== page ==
Several researchers at the University of Maryland are collaborating to use an $8 million grant from The National Institute on Aging to combat hearing loss.
The five-year grant will go toward three research projects about the brain's functions and hearing loss. The researchers received the funding Wednesday and are gearing up to start the projects as soon as possible, said Sandra Gordon-Salant, the entire project's lead investigator.
There are about 25 million senior citizens in the U.S. today with age-related hearing loss. That number is expected to increase to 35 million by the year 2030, said Gordon-Salant, a hearing and speech sciences professor at this university.
"The effects of hearing loss are not only the incapacity to understand speech and hear it, but it can lead to isolation [and] depression, and there are also connections between hearing loss and cognitive decline," she said. "The overall goal of this project is to help people with age-related hearing loss by training their brains to process speech better."
The first project will evaluate speech and noise in the auditory cortex. The training will compare the benefits of engaged versus passive learning speech-wise as well as help improve speech recognition in participants. The study aims to determine if people who are engaged listening-wise can improve more than those who aren't actively listening to what someone is saying.
Another project funded by the grant will look at strategies to help people process acoustic signals, such as rapid speech.
"You can treat hearing loss with a device such as a hearing aid or cochlear implant, and it will make sounds more audible," said Samira Anderson, a hearing and speech sciences department professor and researcher. "But that doesn't compensate for changes that occur with aging that beyond the ear. Some problems aren't just not being able to hear, but not being able to process it well either."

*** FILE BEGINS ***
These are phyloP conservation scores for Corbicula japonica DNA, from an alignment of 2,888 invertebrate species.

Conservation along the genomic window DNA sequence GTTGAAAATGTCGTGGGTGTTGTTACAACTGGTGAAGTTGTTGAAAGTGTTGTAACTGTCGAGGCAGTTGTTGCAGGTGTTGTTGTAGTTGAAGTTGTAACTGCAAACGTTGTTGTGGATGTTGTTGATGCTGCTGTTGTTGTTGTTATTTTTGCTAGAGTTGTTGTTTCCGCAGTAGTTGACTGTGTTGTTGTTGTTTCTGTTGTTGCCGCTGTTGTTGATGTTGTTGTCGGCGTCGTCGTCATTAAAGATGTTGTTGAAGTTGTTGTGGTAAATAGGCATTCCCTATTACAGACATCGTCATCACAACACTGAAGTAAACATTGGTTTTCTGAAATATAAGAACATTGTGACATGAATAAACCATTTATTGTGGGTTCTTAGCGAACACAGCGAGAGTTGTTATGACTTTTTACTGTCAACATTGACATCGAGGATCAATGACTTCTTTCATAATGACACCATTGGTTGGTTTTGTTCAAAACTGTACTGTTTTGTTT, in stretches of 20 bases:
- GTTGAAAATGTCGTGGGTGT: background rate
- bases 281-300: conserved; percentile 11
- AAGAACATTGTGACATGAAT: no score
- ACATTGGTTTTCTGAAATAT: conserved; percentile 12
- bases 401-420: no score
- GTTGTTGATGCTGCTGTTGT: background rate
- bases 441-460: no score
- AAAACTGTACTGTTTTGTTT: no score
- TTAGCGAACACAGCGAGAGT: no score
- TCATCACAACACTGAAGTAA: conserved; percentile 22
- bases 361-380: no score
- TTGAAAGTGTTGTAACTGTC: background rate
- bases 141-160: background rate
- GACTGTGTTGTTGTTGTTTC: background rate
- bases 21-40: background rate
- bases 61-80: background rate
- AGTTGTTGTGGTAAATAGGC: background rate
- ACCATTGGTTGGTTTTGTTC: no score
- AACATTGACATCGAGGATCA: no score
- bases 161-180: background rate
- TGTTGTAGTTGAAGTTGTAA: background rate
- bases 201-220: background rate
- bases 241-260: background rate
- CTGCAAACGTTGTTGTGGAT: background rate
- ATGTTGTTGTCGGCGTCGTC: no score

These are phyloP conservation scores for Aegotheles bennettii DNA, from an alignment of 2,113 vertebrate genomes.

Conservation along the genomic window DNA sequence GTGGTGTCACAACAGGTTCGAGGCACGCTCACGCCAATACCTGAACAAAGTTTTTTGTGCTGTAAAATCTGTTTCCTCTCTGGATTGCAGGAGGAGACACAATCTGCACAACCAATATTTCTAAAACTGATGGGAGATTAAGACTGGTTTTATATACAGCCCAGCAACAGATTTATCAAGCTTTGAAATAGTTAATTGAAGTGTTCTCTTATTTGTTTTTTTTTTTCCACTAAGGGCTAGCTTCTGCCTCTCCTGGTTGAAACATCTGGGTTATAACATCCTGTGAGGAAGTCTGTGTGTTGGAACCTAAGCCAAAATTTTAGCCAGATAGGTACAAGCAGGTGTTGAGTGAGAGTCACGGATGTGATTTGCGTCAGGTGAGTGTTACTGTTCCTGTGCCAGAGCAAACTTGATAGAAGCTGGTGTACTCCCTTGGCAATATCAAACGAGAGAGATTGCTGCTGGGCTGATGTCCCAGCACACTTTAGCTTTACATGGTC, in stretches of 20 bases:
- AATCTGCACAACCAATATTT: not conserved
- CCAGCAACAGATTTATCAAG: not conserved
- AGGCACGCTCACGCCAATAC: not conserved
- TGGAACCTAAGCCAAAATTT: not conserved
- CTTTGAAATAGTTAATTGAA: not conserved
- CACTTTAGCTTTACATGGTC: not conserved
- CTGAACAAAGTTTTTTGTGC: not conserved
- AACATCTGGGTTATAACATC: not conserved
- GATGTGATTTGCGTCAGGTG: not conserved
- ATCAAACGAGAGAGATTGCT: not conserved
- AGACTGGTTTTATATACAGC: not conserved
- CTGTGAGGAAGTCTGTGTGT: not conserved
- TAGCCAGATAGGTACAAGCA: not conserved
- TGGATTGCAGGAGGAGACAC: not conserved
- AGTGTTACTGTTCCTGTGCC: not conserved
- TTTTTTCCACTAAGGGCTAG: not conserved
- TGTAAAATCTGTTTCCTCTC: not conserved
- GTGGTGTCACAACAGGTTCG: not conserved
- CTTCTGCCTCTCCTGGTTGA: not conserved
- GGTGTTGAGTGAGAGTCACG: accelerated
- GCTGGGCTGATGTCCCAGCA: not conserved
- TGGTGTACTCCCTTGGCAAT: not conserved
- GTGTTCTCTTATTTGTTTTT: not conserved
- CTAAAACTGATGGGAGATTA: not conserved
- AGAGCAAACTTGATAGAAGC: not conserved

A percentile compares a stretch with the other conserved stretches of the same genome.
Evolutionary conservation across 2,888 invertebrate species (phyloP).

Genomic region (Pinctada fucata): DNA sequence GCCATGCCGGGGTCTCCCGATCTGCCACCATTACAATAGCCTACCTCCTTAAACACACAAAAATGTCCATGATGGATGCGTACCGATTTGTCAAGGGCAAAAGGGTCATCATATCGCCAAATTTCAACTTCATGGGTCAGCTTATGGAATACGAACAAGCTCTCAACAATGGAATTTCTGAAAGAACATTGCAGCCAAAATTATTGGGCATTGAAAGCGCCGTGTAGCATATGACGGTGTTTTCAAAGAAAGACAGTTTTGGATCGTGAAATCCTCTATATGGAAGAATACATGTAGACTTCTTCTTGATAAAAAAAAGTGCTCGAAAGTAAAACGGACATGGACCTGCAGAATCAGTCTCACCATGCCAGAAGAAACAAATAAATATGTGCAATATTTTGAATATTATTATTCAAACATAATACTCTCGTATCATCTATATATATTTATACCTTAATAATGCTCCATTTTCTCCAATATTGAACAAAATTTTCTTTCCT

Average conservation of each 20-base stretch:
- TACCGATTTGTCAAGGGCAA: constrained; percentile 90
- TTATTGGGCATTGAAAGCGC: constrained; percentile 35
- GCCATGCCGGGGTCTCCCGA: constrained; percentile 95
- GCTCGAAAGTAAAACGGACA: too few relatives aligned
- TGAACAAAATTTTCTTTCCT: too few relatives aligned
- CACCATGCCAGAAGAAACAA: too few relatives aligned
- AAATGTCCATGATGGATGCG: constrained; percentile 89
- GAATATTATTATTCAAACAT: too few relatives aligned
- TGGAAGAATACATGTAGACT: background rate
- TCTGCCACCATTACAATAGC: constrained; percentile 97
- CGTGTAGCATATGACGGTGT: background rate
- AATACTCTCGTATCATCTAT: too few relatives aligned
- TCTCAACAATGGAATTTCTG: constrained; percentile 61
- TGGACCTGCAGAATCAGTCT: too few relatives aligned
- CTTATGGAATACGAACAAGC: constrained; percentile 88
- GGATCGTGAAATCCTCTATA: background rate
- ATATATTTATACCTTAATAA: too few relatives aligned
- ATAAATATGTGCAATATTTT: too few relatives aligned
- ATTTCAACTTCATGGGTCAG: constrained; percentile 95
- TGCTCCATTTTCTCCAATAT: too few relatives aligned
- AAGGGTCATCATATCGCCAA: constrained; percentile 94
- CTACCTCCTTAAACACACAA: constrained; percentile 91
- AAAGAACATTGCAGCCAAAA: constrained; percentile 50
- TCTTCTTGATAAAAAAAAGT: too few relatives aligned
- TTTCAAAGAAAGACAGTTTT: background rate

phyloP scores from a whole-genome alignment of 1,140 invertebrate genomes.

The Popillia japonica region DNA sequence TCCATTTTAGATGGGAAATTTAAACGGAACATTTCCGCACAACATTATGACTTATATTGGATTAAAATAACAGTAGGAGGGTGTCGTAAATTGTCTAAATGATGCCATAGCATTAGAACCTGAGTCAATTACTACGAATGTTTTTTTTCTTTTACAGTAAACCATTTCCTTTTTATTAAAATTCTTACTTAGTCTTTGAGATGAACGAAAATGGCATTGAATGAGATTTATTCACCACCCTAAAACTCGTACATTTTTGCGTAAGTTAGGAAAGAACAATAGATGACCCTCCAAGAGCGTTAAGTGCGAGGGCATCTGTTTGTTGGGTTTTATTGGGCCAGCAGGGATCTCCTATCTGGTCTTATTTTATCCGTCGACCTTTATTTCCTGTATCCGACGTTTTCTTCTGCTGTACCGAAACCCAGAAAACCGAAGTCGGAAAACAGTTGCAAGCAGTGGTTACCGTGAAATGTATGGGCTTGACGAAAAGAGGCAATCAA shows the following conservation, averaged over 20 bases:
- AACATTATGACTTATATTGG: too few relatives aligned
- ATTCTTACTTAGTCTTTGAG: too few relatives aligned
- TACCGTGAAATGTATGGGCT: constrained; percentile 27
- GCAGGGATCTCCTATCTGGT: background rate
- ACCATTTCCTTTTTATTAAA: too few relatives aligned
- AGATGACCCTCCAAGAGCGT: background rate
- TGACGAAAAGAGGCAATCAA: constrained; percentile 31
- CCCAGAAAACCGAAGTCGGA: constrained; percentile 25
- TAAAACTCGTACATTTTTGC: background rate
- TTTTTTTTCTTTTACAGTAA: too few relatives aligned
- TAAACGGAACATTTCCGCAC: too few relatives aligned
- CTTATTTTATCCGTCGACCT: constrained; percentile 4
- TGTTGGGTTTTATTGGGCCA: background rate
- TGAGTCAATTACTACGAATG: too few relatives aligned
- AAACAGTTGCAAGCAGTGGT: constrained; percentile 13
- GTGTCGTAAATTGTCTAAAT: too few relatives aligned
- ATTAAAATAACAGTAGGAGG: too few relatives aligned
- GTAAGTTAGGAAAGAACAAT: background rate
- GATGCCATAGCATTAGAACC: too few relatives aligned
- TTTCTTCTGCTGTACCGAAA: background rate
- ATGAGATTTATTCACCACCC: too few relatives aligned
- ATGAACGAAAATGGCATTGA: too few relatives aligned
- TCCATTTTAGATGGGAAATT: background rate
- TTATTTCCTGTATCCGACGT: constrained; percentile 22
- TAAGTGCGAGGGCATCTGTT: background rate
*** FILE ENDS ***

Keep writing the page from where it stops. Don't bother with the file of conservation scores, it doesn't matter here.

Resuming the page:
The brain's ability to process sounds and speech declines with aging. Individuals may not be able to tell subtle differences in words, understand people who talk too fast or follow conversations with a lot of background noise, Anderson said. Subjects in the study aim to increase the rate of speech they are listening to over time through two speech trainings as well as being pulse trained — a series of clicks that are presented at different rates.
The third project will train older listeners who have trouble understanding speech in loud environments to listen more easily by giving their brains more opportunities to figure out what people are saying, said Jonathan Simon, a professor for the electrical and computer engineering department, biology department and the Institute for Systems Research.
People who have trouble hearing often get hearing aids, Simon said. However, these devices do not help people when they are in noisy settings.
In the study, individuals will complete a series of video exercises in different settings with varying noise levels to try to understand what the people in the video game-like simulation are saying. The participants will be scanned before and after the study using an electroencephalogram, which records brain activity, and magnetoencephalography technology will measure the brain's magnetic fields.
For all the studies, the researchers will test young adults with normal hearing, adults over the age of 65 with normal hearing and hearing-impaired adults over the age of 65 as well. Participants have to be native English speakers.
The projects will also include an administrative group, a signal processing and data analysis group and a team in charge of the recruitment and intake evaluation of more than 1,000 study participants, Gordon-Salant said. There are about 10 people in various colleges across this university working on this project.
Anderson said she is thrilled to be working on this project.
"I worked as an audiologist before deciding to pursue research and part of the reason for the switch was I was frustrated with the limitations on what we could offer patients, because hearing aids are not enough to help certain people," Anderson said. "Doing this project fulfills that dream of being able to investigate a new kind of treatment approach that might make some real changes and help a huge amount of people."